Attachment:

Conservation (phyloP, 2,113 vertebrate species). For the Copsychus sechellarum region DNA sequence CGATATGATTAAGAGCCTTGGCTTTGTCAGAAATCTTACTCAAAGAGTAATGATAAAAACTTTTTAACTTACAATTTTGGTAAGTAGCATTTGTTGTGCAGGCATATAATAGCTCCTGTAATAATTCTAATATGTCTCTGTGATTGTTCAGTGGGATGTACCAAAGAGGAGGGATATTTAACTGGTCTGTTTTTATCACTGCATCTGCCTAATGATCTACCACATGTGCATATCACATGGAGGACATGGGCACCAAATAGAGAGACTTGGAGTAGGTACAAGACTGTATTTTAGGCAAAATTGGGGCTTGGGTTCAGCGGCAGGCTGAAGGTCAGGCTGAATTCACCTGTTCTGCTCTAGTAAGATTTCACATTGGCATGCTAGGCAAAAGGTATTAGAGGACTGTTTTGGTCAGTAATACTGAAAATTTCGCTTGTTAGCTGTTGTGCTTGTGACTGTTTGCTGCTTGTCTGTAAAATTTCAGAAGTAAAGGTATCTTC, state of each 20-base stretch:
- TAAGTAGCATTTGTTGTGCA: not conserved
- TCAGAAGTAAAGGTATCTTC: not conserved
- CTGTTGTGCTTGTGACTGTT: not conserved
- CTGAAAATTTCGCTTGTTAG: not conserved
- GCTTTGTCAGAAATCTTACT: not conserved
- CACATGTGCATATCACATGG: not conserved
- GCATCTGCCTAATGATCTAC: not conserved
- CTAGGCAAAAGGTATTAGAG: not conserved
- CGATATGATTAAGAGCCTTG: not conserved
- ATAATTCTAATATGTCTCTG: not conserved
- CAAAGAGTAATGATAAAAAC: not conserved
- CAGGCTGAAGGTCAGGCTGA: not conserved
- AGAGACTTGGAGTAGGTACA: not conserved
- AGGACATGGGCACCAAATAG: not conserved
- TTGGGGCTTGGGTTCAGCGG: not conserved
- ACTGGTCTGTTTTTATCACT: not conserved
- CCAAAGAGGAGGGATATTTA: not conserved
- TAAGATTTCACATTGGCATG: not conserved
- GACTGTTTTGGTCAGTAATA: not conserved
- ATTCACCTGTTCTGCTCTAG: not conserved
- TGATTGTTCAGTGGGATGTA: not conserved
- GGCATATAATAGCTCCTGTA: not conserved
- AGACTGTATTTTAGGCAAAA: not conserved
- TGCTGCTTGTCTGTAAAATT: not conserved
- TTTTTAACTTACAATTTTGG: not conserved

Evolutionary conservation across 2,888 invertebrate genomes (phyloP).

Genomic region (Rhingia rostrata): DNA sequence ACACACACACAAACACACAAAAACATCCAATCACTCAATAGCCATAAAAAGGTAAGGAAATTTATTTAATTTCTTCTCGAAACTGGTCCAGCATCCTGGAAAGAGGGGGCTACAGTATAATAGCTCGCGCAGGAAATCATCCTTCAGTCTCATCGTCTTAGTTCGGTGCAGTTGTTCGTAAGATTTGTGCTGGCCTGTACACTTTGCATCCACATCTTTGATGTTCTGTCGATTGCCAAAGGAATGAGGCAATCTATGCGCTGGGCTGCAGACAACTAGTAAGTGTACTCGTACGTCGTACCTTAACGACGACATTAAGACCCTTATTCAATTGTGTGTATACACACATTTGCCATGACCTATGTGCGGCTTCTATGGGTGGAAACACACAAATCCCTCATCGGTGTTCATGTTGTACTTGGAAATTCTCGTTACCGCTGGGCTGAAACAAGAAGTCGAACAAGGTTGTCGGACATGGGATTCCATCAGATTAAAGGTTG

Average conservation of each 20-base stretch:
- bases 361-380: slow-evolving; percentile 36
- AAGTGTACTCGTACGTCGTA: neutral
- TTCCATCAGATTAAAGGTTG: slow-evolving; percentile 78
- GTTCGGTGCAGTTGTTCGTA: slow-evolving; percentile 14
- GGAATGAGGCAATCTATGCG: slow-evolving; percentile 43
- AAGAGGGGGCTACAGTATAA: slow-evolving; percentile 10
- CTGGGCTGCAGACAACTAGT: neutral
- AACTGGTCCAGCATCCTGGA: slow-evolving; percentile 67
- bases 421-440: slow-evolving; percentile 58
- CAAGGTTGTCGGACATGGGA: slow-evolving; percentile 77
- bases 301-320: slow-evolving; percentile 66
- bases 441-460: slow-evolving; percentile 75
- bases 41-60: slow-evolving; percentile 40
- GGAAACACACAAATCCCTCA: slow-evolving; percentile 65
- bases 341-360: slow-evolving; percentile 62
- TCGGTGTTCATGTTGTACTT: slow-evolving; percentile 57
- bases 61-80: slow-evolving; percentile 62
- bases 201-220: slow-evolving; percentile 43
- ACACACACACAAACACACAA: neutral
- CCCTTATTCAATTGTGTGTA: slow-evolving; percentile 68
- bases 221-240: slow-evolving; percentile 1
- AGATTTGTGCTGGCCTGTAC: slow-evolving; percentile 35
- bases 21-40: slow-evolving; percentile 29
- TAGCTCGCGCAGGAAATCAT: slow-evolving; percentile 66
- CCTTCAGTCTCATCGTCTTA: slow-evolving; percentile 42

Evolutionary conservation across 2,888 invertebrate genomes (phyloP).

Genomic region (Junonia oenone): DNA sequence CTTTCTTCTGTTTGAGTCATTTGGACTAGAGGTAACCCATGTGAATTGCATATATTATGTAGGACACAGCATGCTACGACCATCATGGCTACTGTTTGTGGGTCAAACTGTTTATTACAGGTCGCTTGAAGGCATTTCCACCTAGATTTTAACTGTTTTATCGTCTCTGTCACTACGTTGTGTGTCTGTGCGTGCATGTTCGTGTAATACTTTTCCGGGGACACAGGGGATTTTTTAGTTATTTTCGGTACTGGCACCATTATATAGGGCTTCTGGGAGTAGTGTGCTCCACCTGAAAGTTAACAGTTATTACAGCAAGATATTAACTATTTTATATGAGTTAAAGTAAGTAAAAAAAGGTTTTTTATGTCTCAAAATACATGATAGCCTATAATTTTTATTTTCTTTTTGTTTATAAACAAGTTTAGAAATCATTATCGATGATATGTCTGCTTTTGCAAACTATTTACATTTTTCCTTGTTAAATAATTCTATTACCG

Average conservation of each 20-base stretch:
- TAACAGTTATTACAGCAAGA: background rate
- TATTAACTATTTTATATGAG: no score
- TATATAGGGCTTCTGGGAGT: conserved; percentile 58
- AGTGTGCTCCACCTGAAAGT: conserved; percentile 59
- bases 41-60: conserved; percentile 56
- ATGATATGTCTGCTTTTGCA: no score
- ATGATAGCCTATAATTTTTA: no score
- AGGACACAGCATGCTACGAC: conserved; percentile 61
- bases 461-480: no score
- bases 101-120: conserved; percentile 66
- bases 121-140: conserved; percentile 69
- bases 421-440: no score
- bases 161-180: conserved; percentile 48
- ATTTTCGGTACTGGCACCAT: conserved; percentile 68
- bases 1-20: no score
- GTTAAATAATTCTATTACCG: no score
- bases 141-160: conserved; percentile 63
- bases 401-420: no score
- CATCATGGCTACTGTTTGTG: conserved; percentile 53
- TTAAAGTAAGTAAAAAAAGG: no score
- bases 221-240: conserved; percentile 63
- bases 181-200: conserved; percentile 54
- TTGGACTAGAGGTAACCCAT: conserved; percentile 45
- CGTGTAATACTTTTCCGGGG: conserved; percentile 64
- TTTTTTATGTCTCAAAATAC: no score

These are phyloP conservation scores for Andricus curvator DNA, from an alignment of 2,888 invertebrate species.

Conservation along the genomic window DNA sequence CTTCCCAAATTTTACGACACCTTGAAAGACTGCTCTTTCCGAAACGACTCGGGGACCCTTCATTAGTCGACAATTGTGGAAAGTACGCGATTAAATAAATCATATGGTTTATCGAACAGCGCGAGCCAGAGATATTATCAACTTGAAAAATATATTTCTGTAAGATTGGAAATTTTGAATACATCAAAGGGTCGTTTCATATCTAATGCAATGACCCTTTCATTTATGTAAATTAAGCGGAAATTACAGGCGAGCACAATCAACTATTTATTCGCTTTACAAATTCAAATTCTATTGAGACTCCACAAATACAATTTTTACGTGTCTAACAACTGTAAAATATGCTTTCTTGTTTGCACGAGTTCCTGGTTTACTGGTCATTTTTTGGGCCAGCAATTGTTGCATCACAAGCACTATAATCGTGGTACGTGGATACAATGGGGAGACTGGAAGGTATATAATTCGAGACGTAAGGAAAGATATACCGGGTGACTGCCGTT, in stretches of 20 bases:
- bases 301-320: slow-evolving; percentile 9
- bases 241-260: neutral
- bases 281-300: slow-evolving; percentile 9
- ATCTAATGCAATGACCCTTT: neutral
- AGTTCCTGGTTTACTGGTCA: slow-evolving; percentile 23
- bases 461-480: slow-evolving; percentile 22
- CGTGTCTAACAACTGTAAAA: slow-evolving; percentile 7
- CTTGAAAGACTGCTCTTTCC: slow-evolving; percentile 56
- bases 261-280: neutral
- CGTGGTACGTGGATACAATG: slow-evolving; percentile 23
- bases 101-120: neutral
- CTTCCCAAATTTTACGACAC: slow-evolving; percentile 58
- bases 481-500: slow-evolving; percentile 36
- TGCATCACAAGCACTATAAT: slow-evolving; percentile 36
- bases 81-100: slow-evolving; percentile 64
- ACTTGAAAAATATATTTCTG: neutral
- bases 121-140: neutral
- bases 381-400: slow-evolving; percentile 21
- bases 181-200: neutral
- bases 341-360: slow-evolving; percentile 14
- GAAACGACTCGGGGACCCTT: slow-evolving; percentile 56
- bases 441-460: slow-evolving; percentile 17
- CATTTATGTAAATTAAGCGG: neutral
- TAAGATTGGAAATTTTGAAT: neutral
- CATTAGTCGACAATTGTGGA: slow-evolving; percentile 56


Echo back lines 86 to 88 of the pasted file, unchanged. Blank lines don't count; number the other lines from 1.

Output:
- bases 241-260: neutral
- bases 281-300: slow-evolving; percentile 9
- ATCTAATGCAATGACCCTTT: neutral